Milderson Manor? Mark-Amy Acres? Milsh-Mark Manse?
First things first: we closed.
It took a solid hour of signing, dating, and initialing documents, many of them near duplicates of each other because, for some arcane titular reason, we had to break the purchase into two different mortgages; and then, called back from lunch, another hour because the bank rejected some of the dates we had scrawled as unacceptably sloppy; but finally, at around 3 p.m. yesterday, we became the proud owners of 6420 NW Starflower Drive.
So here I am, married, mortgaged, joined at the wallet as I haven't been with anyone in fifteen years, and even then only for a few weeks, as that house purchase came at the very end of my short, troubled second marriage, and I was bought right back out of it by my ex as soon as we separated. Buying a house with my wife and actually getting to live in it with her is a whole new experience for me.
There will be many more new experiences associated with this purchase in the days ahead. I've never been fully responsible for the maintenance and improvement of a house. As a pastor, I could always call on the trustees to clean, repair, or replace some part of a parsonage that needed tending to. I did some painting and wallpapering, but for the most part, it was the church that took care of such things--or, more likely, put them off as too expensive. Since leaving ministry, it's been the property manager who dealt with any issues I had with my house or apartment.
Those days are gone. Yesterday we joined Angie's List, and are already at work researching and hiring contractors to clean and repair the roof, gutters, and siding; to clean the vents and tune up the HVAC; to refurbish the kitchen and at least one of the bathrooms; and, at some point (though with all the other things we want to have done, it's not on the front burner) to paint most of the interior.
Ownership imbues us with a strange blend of responsibility and freedom. On the one hand, we do not have to ask anyone's permission as we pick patterns and colors for the counter, backsplash, and walls. We can take down the hideous entryway mirrors, repaint the banister, replace the cheap faucets, overhead lights, and ceiling fans according to our own tastes. On the other hand, every penny of doing any of those things comes out of our pockets. It's all up to us. And any changes we make to the house must be made with an eye toward eventual resale.
Because this is not our retirement house. There are things we love about it--it's a very quiet neighborhood, the patio is a great place to hang out, it puts us in the right area for Sarah to attend Westview High School--but it's not where we see ourselves five years from now. It's a long commute for me, all the way across Portland. It's also a neighborhood of nearly identical houses. And we'd like to live in a house that has more architectural history to it. Ultimately, we think that means inner eastside Portland. For now, it means every improvement we make to this house has to be such that it won't drive a potential buyer away. Paints cannot be as bold as we might like, kitchen materials will not be super-high end, and any replacement appliances will be purchased with an eye toward economical reliability.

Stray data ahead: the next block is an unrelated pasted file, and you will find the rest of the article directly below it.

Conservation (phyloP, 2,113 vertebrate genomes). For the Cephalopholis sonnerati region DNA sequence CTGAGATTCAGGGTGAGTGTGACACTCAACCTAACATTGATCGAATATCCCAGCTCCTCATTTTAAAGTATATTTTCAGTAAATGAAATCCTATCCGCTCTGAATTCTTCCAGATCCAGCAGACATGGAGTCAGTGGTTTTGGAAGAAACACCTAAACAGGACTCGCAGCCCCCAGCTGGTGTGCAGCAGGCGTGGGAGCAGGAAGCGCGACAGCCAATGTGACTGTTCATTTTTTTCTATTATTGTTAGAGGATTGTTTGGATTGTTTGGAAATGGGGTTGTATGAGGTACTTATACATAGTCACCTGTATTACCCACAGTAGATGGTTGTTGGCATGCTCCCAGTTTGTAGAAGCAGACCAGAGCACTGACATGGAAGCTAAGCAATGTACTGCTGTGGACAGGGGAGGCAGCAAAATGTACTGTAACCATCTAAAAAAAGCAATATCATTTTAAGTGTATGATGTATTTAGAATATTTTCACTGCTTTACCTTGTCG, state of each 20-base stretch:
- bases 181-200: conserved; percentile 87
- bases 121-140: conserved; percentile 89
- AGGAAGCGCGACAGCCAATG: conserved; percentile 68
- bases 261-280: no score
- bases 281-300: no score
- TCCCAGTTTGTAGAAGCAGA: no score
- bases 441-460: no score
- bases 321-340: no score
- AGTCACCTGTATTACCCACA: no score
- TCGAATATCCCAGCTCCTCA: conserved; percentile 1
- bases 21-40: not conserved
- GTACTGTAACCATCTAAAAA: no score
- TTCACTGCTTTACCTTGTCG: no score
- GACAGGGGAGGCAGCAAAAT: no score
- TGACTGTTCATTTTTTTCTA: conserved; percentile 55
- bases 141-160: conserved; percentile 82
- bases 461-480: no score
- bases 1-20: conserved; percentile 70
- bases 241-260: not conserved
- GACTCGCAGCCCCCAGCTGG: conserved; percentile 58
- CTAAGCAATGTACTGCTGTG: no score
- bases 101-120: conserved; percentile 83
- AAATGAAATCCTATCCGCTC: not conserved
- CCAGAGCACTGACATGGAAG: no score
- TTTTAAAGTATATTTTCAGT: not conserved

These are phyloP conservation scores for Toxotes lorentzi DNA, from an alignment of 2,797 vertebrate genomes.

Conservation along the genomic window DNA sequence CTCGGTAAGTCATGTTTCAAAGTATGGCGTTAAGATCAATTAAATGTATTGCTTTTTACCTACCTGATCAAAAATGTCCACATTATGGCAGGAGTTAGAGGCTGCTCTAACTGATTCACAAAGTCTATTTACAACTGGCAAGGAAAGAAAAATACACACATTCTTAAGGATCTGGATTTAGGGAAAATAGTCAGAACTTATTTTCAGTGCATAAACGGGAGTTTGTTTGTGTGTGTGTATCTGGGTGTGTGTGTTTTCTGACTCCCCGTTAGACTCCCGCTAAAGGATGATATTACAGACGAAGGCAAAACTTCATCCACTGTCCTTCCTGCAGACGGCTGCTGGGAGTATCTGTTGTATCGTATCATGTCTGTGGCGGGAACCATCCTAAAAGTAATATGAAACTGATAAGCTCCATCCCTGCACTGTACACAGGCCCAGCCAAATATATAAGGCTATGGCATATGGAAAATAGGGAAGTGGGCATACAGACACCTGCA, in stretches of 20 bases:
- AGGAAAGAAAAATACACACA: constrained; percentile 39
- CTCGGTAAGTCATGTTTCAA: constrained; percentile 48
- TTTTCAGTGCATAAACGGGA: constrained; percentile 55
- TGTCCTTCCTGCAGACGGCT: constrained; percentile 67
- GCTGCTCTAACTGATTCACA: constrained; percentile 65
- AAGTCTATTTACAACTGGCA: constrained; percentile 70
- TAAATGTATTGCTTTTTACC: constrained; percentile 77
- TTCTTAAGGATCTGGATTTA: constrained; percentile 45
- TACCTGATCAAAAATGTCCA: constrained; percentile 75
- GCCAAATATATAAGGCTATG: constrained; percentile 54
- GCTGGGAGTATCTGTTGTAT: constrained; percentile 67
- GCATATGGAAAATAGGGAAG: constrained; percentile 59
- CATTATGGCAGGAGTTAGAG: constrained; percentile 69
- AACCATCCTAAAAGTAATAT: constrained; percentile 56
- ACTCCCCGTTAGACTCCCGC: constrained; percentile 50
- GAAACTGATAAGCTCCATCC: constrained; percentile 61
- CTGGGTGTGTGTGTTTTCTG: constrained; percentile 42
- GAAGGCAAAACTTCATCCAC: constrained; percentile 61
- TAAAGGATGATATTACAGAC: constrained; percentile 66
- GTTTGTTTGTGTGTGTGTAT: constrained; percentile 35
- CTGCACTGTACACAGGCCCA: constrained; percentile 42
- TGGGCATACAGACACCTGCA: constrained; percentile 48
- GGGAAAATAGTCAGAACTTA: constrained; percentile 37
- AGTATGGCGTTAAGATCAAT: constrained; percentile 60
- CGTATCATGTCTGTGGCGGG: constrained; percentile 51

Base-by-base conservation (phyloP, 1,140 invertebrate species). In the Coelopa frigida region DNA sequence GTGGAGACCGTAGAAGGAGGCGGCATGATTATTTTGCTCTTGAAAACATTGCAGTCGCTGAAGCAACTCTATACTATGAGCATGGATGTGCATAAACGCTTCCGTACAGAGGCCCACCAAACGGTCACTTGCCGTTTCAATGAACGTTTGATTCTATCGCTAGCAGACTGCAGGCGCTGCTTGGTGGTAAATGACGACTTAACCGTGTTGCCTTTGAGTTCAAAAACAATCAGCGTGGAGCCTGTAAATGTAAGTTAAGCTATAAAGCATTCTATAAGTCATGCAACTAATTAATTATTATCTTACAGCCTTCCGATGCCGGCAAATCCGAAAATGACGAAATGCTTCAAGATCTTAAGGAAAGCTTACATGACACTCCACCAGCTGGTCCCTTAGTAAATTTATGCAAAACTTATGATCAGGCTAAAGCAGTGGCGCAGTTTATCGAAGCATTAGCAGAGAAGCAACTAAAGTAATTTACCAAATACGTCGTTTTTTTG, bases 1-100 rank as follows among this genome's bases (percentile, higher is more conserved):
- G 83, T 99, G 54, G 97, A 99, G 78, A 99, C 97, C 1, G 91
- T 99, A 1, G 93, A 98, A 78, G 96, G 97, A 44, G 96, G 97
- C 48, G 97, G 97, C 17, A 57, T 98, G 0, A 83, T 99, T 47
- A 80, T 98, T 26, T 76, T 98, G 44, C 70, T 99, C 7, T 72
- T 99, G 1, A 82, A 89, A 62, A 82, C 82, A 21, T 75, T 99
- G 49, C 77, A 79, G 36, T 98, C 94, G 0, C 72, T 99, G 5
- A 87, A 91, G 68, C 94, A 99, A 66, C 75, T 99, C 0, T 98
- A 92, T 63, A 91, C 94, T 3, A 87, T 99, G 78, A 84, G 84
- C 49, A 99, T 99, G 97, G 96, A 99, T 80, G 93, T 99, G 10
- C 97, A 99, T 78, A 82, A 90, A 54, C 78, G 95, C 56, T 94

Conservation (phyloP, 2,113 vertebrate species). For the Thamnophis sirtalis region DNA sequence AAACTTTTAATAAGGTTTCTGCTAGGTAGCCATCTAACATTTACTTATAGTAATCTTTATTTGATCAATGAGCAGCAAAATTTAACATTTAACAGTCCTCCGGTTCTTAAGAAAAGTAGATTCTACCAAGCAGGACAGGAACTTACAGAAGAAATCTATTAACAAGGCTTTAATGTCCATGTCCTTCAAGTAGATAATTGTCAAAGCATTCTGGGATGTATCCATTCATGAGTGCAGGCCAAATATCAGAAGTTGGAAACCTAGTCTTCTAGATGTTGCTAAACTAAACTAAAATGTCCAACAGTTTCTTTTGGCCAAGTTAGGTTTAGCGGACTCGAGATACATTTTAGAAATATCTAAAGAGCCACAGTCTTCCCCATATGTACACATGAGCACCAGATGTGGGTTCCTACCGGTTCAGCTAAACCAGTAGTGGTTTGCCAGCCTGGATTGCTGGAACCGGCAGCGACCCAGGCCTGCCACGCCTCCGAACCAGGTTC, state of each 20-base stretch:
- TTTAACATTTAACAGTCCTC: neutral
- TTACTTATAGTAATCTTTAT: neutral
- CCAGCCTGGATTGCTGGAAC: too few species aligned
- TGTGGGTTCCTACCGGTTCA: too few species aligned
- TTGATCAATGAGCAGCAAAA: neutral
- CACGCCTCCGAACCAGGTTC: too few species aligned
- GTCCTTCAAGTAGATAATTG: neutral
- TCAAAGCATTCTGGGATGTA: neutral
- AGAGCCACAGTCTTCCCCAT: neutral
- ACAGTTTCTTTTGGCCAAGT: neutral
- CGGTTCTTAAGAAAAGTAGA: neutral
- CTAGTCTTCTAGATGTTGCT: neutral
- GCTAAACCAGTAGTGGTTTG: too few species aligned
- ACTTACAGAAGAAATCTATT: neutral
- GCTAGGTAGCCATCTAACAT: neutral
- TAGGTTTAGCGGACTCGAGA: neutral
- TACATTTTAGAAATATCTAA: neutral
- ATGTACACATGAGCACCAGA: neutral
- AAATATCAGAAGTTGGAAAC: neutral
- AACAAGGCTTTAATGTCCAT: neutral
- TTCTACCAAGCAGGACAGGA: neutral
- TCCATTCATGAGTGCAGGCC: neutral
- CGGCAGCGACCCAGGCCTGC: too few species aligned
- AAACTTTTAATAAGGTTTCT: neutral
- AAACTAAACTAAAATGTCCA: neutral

Permanent or not, it is our house. This is the first real home of our marriage. We committed to each other a few weeks before moving in. After the wedding, we came back here for a small celebration, followed eight days later by a much larger one that spilled out onto the patio. This is our home, and we love it because of that.
We've already made many small adjustments to the house that personalize it: the rose garden, Tibetan-style prayer flags, firepit, and bird feeders on the patio; the Anderson heirloom Chinese antiques scattered through the house; the mixture of Anderson and Milshtein family pictures in the stairway and hall; and all the mutual choices we've made with respect to furnishings and decorations as we've blended our property.
Apart from all this, there is one thing remaining to seal the deal and make this place really ours: our house must have a name. This has been an Anderson tradition going back at least to my grandparents, whose home was always "An-di-fan" (House of Peace), which was their Chinese name when they were missionaries. My parents, who retired to my grandmother's home, have continued to call it An-di-fan, so that's already taken. Besides, we need something that incorporates Amy's moniker--or uses neither of our names, but takes something we share and turns it into a place name.
We've been calling the house "Casa Milderson" on party invitations for awhile now, but "Milderson" really doesn't cut it (sounds too much like a fungal infection) as couplehood designater. Nothing else we've been able to come up with works for us, either. How about you, dear friends and family? Got any ideas? Please share them in a comment, and one of these days, you might just be a guest in the house you named.